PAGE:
Greentech Renewables partners with leading manufacturers in the domestic market.

The Momentum Builds for Domestic Solar Manufacturing  

The U.S. is well underway in its pursuit of onshore clean energy manufacturing. As we approach the second anniversary of the passage of the Inflation Reduction Act (IRA) of 2022, the Solar Energy Industries Association (SEIA) reports that U.S. solar and storage companies have announced more than $100 billion in private sector investment. According to SEIA, these announcements have resulted in approximately 50 new facilities or expansions. As the nation’s most trusted solar distributor, we strive to stay ahead of the curve through our innovative product solutions and services beyond supply. 

Motivated to take advantage of compelling tax credits and provide offerings in the market for customers to qualify for generous domestic content tax incentive adders, several manufacturers far and wide have set clear intentions to become players in domestic production. Among them, our partner Qcells has invested $2.8 billion to establish a fully integrated solar supply chain in the U.S. from raw materials to fully assembled modules.  

The Solar Module Manufacturing Process Explained  

The process to create a fully finished silicon-based solar module comprises five key steps starting with the polysilicon raw material and finishing with a fully constructed module. First, ingots are extracted from raw polysilicon and are later cut into thinly sliced wafers. These wafers are then further processed to create individual solar cells, which are connected and incorporated into the final module assembly process. Finished modules are then palletized, packaged, and shipped out to customers.  

Figure 1.                     Steps to Manufacture a Silicon-Based Solar Module 

Visualization representing Steps to Manufacture a Silicon-Based Solar Module


This complete process from ingot to finished module in the U.S. will be fully realized at Qcells’ newest manufacturing facility in Cartersville, Georgia. While Qcells began producing modules at the new Cartersville facility in April, the remainder of the supply chain manufacturing facility is projected to be completed by the end of this year. The plant will be the first vertically integrated ingot-to-module facility constructed and is intended to produce 3.3 GW of ingot, wafer, cell, and finished modules annually. This will bring Qcells’ combined capacity to 8.4 GW. According to Qcells, that’s nearly 46,000 modules produced daily, the equivalent of powering 1.3 million homes annually.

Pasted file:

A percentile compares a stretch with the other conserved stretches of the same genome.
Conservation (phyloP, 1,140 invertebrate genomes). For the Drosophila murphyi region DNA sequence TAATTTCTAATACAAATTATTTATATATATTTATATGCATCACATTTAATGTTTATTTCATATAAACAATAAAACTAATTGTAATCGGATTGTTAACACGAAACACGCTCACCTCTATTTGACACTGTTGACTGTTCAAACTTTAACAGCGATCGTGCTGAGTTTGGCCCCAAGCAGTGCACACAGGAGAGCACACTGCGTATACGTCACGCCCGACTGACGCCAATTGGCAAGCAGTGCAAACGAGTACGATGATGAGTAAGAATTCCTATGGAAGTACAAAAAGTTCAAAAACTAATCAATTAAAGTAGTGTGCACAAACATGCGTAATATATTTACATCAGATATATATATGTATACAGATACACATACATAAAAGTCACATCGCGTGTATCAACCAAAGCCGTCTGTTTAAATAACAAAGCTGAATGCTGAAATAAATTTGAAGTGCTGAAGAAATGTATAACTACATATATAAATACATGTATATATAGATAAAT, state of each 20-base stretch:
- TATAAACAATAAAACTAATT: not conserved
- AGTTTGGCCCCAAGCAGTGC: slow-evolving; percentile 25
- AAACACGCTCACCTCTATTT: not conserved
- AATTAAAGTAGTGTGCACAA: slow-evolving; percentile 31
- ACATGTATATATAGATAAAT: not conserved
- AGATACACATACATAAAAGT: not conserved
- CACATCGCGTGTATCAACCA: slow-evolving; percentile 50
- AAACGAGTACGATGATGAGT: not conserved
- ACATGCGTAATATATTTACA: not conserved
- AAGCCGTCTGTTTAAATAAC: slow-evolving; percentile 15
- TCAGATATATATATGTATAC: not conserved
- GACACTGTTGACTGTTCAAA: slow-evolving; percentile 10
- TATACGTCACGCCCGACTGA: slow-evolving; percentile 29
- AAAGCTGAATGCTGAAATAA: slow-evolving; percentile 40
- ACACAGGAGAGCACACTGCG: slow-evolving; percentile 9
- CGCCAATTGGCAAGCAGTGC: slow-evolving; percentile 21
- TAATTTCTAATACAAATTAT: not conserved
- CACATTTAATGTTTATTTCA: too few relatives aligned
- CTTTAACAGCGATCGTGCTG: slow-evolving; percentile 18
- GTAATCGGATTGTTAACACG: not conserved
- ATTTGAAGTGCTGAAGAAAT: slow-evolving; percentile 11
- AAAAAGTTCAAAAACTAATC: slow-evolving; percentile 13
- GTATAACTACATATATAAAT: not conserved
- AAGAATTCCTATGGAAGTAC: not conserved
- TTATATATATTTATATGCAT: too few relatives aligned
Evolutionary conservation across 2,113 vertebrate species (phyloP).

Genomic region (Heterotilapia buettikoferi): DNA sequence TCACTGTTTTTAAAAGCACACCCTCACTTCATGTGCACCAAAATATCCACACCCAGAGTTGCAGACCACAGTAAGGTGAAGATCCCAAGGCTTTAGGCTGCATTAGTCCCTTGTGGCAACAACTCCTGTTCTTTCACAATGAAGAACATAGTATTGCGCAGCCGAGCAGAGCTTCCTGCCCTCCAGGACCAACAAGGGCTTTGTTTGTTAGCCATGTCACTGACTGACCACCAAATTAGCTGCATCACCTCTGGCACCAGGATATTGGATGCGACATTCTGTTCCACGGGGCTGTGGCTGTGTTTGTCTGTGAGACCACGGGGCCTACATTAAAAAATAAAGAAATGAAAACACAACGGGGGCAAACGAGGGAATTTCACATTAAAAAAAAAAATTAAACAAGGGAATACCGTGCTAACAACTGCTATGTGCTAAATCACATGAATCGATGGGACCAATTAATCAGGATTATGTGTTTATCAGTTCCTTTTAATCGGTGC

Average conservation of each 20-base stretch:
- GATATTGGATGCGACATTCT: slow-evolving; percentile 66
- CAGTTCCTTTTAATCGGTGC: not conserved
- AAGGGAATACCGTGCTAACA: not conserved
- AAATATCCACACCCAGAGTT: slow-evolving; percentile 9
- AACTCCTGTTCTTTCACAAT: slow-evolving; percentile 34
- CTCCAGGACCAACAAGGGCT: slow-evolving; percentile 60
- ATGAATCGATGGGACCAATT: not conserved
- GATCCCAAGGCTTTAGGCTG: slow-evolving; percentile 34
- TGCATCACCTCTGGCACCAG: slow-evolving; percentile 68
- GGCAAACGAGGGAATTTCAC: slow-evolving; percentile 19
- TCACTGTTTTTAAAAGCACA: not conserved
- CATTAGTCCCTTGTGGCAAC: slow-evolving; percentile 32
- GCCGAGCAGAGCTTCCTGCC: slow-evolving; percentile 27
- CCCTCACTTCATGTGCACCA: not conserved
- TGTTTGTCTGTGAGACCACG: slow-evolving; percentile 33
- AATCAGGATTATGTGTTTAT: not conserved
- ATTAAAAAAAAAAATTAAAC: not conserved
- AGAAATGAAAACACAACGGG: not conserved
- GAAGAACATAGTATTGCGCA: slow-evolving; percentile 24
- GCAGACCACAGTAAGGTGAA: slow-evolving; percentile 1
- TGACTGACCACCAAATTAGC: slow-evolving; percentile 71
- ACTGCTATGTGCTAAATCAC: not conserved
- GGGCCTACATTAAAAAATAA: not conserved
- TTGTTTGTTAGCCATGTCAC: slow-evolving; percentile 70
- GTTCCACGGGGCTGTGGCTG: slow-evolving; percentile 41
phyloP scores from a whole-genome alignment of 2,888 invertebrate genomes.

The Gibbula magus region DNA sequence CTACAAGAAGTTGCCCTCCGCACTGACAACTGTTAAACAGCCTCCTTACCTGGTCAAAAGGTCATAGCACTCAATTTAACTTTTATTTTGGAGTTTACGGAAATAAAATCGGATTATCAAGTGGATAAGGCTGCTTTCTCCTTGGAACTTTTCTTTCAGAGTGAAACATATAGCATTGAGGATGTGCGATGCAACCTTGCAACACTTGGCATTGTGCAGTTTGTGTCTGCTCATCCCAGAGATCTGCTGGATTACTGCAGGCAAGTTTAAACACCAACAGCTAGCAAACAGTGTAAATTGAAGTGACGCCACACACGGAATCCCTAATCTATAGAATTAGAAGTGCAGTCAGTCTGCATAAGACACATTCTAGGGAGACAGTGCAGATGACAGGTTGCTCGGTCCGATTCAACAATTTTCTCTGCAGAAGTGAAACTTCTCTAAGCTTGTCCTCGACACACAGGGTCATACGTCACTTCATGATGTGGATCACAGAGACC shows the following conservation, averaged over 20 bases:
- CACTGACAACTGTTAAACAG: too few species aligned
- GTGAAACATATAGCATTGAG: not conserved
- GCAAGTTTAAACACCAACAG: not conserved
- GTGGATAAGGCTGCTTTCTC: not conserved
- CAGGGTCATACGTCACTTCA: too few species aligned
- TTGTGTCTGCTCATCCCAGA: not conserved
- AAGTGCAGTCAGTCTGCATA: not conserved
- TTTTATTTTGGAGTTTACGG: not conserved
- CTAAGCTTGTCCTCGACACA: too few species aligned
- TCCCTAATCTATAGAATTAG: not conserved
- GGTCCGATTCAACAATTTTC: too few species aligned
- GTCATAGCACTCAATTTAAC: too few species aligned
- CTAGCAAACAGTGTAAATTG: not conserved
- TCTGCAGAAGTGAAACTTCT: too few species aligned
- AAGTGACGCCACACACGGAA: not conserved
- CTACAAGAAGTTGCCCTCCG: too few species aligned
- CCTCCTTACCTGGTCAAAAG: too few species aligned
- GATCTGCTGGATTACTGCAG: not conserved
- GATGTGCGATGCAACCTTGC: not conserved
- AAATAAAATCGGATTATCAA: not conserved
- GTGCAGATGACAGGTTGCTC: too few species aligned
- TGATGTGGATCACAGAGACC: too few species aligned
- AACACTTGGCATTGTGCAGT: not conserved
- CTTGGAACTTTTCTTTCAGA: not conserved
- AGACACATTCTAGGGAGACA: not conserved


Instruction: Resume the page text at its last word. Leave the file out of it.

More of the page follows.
Qcells Cartersvillle domestic manufacturing facility.

-Qcells Cartersville Supply Chain Facility Construction Progress (April 2024) 

Qcells is committed to manufacturing modules sustainably through being a founding member of the Ultra Low-Carbon Solar Alliance. The polysilicon will be sourced from REC Silicon’s facility in Moses Lake, Washington. The Moses Lake building is predominantly powered by hydroelectric power, a key factor in creating a sustainable product verified by third-party ecolabels including EPEAT

Qcells began their US manufacturing efforts with their Dalton, Georgia, module manufacturing facility in 2019. The Dalton factory started with a capacity of 1.7GW annually, equivalent to the peak output of the Hoover Dam. Since then, Qcells has expanded its Dalton capacity, bringing its combined capacity to 5.1 GW. The company completed its latest expansion in 2023, adding 510 additional solar factory jobs, and will produce Qcells’ newest solar products: the Q.TRON G2 residential module and a bifacial module for the C&I segment. 

The Impact of Bringing Solar Manufacturing Back Home  

The term “solar coaster,” has been a long-time way of describing our expanding, yet truly dynamic industry. Met with episodes of supply constraints, evolving policy, and international trade issues, a strong case can be made for adding more dependability and stability amidst market uncertainties. Localized manufacturing can help rescind some of that unpredictability as manufacturers exercise tighter control over supply chains in the U.S. 

Not to mention the profound economic ramifications. In its American Solar and Storage Manufacturing Renaissance report, SEIA predicts that 115,000 new jobs in solar and storage manufacturing will be created by 2030 due to the IRA and more than 507,000 new jobs across the broader industry, contributing over $100 billion to the economy. Qcells’ investments in building a vertically integrated solar supply chain are expected to benefit the local communities in Georgia, employing nearly 4,000 people between its Cartersville and Dalton factories.  

The escalation of domestic manufacturing through the establishment of new and expanded U.S. facilities, coupled with the announcements from solar and storage companies regarding their plans for onshore manufacturing, indicates a concerted effort to fortify the market with reliable local supply chains. For questions or more information on solar supply chain localization and domestic manufacturing, contact your local Greentech Renewables today.